The Model P15NF’s 500-nit visual display (R) is connected to a Chromebase computer with a 250-nit, 21.5-inch display. Note that the portable monitor displays a ChromeOS bottom docking bar, which essentially gives full functionality without launching from the main display and dragging it to a second monitor.

business view standard

Another contributing factor to this solidly built portable panel is the difference that DCI-P3 (Digital Cinema Initiative – Protocol 3) over sRGB brings into the picture.

DCI-P3 is a new technical standard for a set of colors from the Digital Cinema Initiative (DCI) and the Society of Motion Picture and Television Engineers (SMPTE), designed to standardize the colors used in the film industry .

sRGB is an older color display standard that was jointly created by HP and Microsoft in 1996 for use on monitors, printers, and the Internet.

While the older sRGB standard is still common in portable monitors, DCI-P3 brings a wider color gamut and its use in this device is a boon for gamers and graphic professionals. Especially if you use the monitor outside, or in brightly lit offices or graphic studios, the P15NF model with DCI-P3 is more visible.

Intihill Monitor Vinodes 10 Display Adjustment

The Integral Monitor (L) in Microsoft Windows 10 Display Adjustment requires only a minor configuration change. Note that each monitor is showing different content and bottom bar for full functionality.

Smart Cover, Dumb Results

The so-called Smart Cover included in the box is a typical weak point for a portable monitor. Most come with some sort of fold-around case to protect the panel while carrying and storing it. The Smart Cover also doubles as a tabletop stand.

Intel Smart Cover
Intel Smart Cover

Unless you love solving puzzles and folding origami creatures, Smart Cover on a monitor can be a pointless and frustrating experience. In this case, however, the textured surface of the cover is a non-slip surface that wraps neatly around the panel.

The heavy plastic vinyl material around a small magnet helps keep the cover attached to the back of the monitor. Its trifold design is more rigid and usable, thanks to a smaller hinge-like reinforcement that forms part of the center of the folding section.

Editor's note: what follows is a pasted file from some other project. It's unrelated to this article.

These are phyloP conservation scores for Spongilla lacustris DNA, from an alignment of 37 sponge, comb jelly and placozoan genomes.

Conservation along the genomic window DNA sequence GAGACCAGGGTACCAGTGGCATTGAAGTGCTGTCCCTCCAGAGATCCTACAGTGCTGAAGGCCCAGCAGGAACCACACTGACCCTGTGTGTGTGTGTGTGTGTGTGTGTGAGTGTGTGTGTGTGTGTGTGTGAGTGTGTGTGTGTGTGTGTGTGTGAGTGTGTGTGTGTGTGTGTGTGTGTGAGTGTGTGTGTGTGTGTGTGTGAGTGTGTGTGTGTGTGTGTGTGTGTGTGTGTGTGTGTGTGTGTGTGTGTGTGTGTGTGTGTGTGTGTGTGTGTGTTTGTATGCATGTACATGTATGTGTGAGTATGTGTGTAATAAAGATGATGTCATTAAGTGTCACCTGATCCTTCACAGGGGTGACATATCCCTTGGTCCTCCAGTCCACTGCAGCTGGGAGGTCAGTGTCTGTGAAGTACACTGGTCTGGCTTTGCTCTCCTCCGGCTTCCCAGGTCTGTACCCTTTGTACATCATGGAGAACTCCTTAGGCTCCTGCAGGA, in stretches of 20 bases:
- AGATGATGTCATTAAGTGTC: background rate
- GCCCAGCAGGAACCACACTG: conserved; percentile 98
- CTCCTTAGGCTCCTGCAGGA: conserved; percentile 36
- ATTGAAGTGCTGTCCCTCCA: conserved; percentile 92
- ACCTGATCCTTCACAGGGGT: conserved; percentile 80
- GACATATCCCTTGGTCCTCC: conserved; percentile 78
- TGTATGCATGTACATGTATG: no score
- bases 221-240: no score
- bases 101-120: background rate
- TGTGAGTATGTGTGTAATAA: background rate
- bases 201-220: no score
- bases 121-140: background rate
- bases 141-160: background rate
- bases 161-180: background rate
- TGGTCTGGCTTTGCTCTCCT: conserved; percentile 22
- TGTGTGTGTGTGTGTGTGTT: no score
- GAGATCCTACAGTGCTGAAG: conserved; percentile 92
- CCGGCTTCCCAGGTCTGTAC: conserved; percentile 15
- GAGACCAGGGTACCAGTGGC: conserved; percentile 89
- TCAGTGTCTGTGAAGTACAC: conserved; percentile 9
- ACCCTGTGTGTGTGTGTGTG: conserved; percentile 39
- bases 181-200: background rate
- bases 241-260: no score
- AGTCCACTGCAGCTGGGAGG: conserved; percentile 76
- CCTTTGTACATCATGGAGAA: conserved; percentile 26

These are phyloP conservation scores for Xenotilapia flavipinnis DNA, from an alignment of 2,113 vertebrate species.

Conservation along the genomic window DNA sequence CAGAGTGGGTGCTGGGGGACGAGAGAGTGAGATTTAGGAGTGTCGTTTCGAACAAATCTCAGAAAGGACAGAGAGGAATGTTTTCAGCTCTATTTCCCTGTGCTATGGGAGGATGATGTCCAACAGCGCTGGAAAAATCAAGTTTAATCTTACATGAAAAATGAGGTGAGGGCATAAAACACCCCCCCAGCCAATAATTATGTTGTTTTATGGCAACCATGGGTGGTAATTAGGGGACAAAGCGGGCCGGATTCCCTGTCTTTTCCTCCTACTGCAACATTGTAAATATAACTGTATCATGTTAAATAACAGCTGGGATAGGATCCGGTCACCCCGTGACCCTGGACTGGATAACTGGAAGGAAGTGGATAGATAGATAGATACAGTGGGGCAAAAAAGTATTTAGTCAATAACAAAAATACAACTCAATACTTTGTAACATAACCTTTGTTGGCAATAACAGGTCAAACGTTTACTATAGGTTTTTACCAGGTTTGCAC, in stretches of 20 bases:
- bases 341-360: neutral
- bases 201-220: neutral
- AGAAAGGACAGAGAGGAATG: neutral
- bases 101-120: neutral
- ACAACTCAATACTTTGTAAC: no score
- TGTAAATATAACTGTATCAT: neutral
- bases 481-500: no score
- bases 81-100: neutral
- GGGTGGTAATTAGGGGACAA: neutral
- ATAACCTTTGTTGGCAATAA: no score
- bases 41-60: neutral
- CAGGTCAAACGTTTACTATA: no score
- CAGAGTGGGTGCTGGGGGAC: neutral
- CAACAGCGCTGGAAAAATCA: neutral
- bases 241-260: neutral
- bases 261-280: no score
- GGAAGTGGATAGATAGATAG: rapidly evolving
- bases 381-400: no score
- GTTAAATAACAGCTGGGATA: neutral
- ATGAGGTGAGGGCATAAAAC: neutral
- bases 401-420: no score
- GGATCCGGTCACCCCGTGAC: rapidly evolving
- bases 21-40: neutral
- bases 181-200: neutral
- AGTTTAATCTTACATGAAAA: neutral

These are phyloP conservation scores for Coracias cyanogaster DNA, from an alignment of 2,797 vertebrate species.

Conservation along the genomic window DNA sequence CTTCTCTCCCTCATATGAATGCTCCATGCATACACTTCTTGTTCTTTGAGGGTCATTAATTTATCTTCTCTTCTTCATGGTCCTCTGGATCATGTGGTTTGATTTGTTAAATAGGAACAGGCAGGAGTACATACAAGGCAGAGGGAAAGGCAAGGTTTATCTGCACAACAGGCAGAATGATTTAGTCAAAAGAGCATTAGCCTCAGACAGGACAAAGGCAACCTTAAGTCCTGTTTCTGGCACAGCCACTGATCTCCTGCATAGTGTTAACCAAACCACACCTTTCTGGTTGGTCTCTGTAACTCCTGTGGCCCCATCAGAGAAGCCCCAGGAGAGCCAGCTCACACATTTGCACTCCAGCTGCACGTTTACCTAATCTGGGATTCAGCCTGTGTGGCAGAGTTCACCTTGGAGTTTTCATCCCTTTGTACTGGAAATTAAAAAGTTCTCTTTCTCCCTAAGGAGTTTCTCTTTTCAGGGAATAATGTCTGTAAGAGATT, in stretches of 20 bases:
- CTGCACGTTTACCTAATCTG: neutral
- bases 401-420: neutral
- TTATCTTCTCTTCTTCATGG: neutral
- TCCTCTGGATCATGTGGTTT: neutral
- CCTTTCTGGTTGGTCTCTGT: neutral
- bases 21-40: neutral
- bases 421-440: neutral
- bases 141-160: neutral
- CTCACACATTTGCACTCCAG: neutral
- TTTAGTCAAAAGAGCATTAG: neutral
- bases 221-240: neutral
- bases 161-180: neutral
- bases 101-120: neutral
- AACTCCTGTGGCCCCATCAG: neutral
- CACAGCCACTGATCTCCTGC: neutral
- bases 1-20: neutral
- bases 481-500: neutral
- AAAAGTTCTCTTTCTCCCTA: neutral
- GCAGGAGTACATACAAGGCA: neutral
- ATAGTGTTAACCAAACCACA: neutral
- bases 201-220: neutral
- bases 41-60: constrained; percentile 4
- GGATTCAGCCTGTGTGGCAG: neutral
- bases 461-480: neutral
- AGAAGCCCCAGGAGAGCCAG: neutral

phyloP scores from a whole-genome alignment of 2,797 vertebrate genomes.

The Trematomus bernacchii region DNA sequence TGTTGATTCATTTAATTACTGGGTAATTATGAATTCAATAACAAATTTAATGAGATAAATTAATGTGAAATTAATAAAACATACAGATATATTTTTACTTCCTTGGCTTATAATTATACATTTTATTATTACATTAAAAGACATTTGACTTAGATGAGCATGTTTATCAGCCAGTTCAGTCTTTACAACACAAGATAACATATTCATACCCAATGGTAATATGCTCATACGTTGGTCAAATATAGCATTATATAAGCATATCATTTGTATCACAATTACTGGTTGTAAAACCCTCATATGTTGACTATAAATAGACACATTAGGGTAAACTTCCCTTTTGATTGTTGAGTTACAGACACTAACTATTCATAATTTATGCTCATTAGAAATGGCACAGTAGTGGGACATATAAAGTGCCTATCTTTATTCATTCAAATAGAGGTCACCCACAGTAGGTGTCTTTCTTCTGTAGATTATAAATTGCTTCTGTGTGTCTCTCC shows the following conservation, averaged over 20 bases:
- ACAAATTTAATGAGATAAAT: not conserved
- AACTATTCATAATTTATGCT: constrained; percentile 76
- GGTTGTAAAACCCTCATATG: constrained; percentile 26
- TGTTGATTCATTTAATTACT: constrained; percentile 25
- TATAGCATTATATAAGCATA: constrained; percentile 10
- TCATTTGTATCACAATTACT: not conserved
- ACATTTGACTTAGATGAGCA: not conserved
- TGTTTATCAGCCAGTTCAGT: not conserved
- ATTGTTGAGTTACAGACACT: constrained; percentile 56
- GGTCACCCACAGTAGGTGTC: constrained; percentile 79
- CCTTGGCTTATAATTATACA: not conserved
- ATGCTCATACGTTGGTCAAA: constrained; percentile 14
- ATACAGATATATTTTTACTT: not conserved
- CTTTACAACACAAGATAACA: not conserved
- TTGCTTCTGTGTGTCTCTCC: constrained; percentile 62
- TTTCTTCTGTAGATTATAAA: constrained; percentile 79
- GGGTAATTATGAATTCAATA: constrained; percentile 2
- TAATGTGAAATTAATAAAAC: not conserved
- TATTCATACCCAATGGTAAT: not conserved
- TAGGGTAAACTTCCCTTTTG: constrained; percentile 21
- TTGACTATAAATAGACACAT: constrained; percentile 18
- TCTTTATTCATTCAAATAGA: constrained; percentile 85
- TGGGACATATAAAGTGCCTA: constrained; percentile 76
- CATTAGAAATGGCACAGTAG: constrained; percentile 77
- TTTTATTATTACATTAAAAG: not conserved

Still, when I use this monitor for long work sessions, I stick to two double-sided pieces of mounting tape. One piece prevents the back flap from sliding off, and another piece prevents the bottom front edge of the panel from sliding forward.

A better solution is to attach a metal mechanism that pulls very much like a picture frame. I’ve only seen that method used on some portable panels.

extra matter

Connectivity is a plus with this monitor. It easily connects to phone, desktop and laptop computers. The only requirement is that the host device must have a Thunderbolt or HDMI port. This is rarely a problem with newer Mac, Windows, Linux, and ChromeOS computers. The panel is also compatible with SteamOS.

Intehill 15.6-inch Portable Panel Dragging Feature

The Intihill Portable Screen (L) displays various content easily by dragging a window from a Linux laptop. With Linux computers, duplicating desktop elements and launchers is not carried over to the second monitor.

The FHD monitor consumes minimal power, which is an added advantage for portable use. It requires 10 watts, but it comes with a 15W power adapter—a sufficient option if the host computer doesn’t power the portable monitor from the connector port.

Since the P15NF model uses less than 10 watts, the 20,000 mAh power bank can keep the monitor working for more than 10 hours when performing regular tasks.

This unit supports all Samsung phones with DeX. You can also extend the screen for the iPhone, but this requires a Lightning to HDMI adapter.

Keep in mind that not all Android phones send an output signal to the USB-C connector. This determines whether your phone works with this portable monitor.

Even my new Moto Stylus 5G (2022) smartphone is dumb in this regard. That result is not Intelehil’s fault.

where to buy

The P15NF 15.6″ QLED Portable Monitor is currently available at the Intelhill Store on Amazon. Its list price is $269.